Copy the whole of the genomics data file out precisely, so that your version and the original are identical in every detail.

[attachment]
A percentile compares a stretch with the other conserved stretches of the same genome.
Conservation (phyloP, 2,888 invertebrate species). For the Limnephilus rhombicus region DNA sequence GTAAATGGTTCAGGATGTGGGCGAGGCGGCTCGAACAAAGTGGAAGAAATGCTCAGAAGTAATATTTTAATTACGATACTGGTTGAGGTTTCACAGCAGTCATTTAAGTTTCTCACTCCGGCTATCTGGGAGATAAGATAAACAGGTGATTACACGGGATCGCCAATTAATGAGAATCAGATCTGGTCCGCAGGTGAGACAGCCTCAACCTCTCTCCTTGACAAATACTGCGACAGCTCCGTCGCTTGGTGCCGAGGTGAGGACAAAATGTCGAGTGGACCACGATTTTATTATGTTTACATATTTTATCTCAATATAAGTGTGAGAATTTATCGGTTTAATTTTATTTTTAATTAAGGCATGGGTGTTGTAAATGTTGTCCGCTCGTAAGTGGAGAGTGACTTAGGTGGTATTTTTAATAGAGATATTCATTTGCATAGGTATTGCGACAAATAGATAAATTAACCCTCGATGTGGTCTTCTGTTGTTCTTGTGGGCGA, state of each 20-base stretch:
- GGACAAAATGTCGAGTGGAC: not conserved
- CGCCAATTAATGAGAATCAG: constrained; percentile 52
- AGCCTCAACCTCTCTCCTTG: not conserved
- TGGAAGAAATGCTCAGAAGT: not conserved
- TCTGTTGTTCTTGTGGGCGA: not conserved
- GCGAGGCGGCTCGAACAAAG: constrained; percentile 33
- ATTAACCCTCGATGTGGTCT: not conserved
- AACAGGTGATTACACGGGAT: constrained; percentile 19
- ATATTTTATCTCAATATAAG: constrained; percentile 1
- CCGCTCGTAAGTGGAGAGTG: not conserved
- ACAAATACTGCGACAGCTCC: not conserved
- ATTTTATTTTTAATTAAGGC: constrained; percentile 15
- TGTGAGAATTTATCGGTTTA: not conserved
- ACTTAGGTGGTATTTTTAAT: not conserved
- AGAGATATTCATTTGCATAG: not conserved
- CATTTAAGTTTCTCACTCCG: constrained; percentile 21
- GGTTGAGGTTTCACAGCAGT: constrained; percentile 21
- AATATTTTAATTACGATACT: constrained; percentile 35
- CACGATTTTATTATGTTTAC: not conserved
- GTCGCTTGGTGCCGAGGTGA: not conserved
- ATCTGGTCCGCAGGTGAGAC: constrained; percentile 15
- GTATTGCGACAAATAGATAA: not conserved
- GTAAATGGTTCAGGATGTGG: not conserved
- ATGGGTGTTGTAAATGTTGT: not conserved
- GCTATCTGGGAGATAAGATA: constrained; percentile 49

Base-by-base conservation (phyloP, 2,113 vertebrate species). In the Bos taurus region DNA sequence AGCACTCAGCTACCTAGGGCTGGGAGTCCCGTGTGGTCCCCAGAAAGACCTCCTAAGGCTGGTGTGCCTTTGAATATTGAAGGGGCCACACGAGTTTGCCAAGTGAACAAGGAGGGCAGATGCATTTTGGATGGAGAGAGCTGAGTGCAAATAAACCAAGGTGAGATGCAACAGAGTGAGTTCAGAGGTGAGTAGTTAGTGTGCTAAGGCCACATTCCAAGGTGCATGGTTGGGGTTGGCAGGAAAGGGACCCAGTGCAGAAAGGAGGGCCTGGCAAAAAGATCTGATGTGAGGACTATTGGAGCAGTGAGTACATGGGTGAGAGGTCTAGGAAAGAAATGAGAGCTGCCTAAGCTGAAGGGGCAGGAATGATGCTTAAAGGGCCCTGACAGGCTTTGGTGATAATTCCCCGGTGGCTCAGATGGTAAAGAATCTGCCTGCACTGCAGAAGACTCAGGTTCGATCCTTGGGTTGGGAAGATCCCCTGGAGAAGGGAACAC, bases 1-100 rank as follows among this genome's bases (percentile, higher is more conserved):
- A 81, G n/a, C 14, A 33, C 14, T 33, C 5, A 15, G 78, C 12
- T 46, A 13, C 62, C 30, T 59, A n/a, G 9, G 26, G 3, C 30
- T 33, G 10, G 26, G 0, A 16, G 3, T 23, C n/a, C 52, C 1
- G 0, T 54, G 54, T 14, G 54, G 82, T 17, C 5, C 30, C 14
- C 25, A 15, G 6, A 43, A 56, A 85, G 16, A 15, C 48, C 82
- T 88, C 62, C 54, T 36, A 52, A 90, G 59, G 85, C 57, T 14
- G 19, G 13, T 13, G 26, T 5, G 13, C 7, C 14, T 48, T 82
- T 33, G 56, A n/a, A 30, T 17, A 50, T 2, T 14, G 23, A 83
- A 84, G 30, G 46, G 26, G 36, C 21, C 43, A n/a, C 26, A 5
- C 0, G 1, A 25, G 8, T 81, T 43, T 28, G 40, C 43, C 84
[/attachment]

A percentile compares a stretch with the other conserved stretches of the same genome.
Conservation (phyloP, 2,888 invertebrate species). For the Limnephilus rhombicus region DNA sequence GTAAATGGTTCAGGATGTGGGCGAGGCGGCTCGAACAAAGTGGAAGAAATGCTCAGAAGTAATATTTTAATTACGATACTGGTTGAGGTTTCACAGCAGTCATTTAAGTTTCTCACTCCGGCTATCTGGGAGATAAGATAAACAGGTGATTACACGGGATCGCCAATTAATGAGAATCAGATCTGGTCCGCAGGTGAGACAGCCTCAACCTCTCTCCTTGACAAATACTGCGACAGCTCCGTCGCTTGGTGCCGAGGTGAGGACAAAATGTCGAGTGGACCACGATTTTATTATGTTTACATATTTTATCTCAATATAAGTGTGAGAATTTATCGGTTTAATTTTATTTTTAATTAAGGCATGGGTGTTGTAAATGTTGTCCGCTCGTAAGTGGAGAGTGACTTAGGTGGTATTTTTAATAGAGATATTCATTTGCATAGGTATTGCGACAAATAGATAAATTAACCCTCGATGTGGTCTTCTGTTGTTCTTGTGGGCGA, state of each 20-base stretch:
- GGACAAAATGTCGAGTGGAC: not conserved
- CGCCAATTAATGAGAATCAG: constrained; percentile 52
- AGCCTCAACCTCTCTCCTTG: not conserved
- TGGAAGAAATGCTCAGAAGT: not conserved
- TCTGTTGTTCTTGTGGGCGA: not conserved
- GCGAGGCGGCTCGAACAAAG: constrained; percentile 33
- ATTAACCCTCGATGTGGTCT: not conserved
- AACAGGTGATTACACGGGAT: constrained; percentile 19
- ATATTTTATCTCAATATAAG: constrained; percentile 1
- CCGCTCGTAAGTGGAGAGTG: not conserved
- ACAAATACTGCGACAGCTCC: not conserved
- ATTTTATTTTTAATTAAGGC: constrained; percentile 15
- TGTGAGAATTTATCGGTTTA: not conserved
- ACTTAGGTGGTATTTTTAAT: not conserved
- AGAGATATTCATTTGCATAG: not conserved
- CATTTAAGTTTCTCACTCCG: constrained; percentile 21
- GGTTGAGGTTTCACAGCAGT: constrained; percentile 21
- AATATTTTAATTACGATACT: constrained; percentile 35
- CACGATTTTATTATGTTTAC: not conserved
- GTCGCTTGGTGCCGAGGTGA: not conserved
- ATCTGGTCCGCAGGTGAGAC: constrained; percentile 15
- GTATTGCGACAAATAGATAA: not conserved
- GTAAATGGTTCAGGATGTGG: not conserved
- ATGGGTGTTGTAAATGTTGT: not conserved
- GCTATCTGGGAGATAAGATA: constrained; percentile 49

Base-by-base conservation (phyloP, 2,113 vertebrate species). In the Bos taurus region DNA sequence AGCACTCAGCTACCTAGGGCTGGGAGTCCCGTGTGGTCCCCAGAAAGACCTCCTAAGGCTGGTGTGCCTTTGAATATTGAAGGGGCCACACGAGTTTGCCAAGTGAACAAGGAGGGCAGATGCATTTTGGATGGAGAGAGCTGAGTGCAAATAAACCAAGGTGAGATGCAACAGAGTGAGTTCAGAGGTGAGTAGTTAGTGTGCTAAGGCCACATTCCAAGGTGCATGGTTGGGGTTGGCAGGAAAGGGACCCAGTGCAGAAAGGAGGGCCTGGCAAAAAGATCTGATGTGAGGACTATTGGAGCAGTGAGTACATGGGTGAGAGGTCTAGGAAAGAAATGAGAGCTGCCTAAGCTGAAGGGGCAGGAATGATGCTTAAAGGGCCCTGACAGGCTTTGGTGATAATTCCCCGGTGGCTCAGATGGTAAAGAATCTGCCTGCACTGCAGAAGACTCAGGTTCGATCCTTGGGTTGGGAAGATCCCCTGGAGAAGGGAACAC, bases 1-100 rank as follows among this genome's bases (percentile, higher is more conserved):
- A 81, G n/a, C 14, A 33, C 14, T 33, C 5, A 15, G 78, C 12
- T 46, A 13, C 62, C 30, T 59, A n/a, G 9, G 26, G 3, C 30
- T 33, G 10, G 26, G 0, A 16, G 3, T 23, C n/a, C 52, C 1
- G 0, T 54, G 54, T 14, G 54, G 82, T 17, C 5, C 30, C 14
- C 25, A 15, G 6, A 43, A 56, A 85, G 16, A 15, C 48, C 82
- T 88, C 62, C 54, T 36, A 52, A 90, G 59, G 85, C 57, T 14
- G 19, G 13, T 13, G 26, T 5, G 13, C 7, C 14, T 48, T 82
- T 33, G 56, A n/a, A 30, T 17, A 50, T 2, T 14, G 23, A 83
- A 84, G 30, G 46, G 26, G 36, C 21, C 43, A n/a, C 26, A 5
- C 0, G 1, A 25, G 8, T 81, T 43, T 28, G 40, C 43, C 84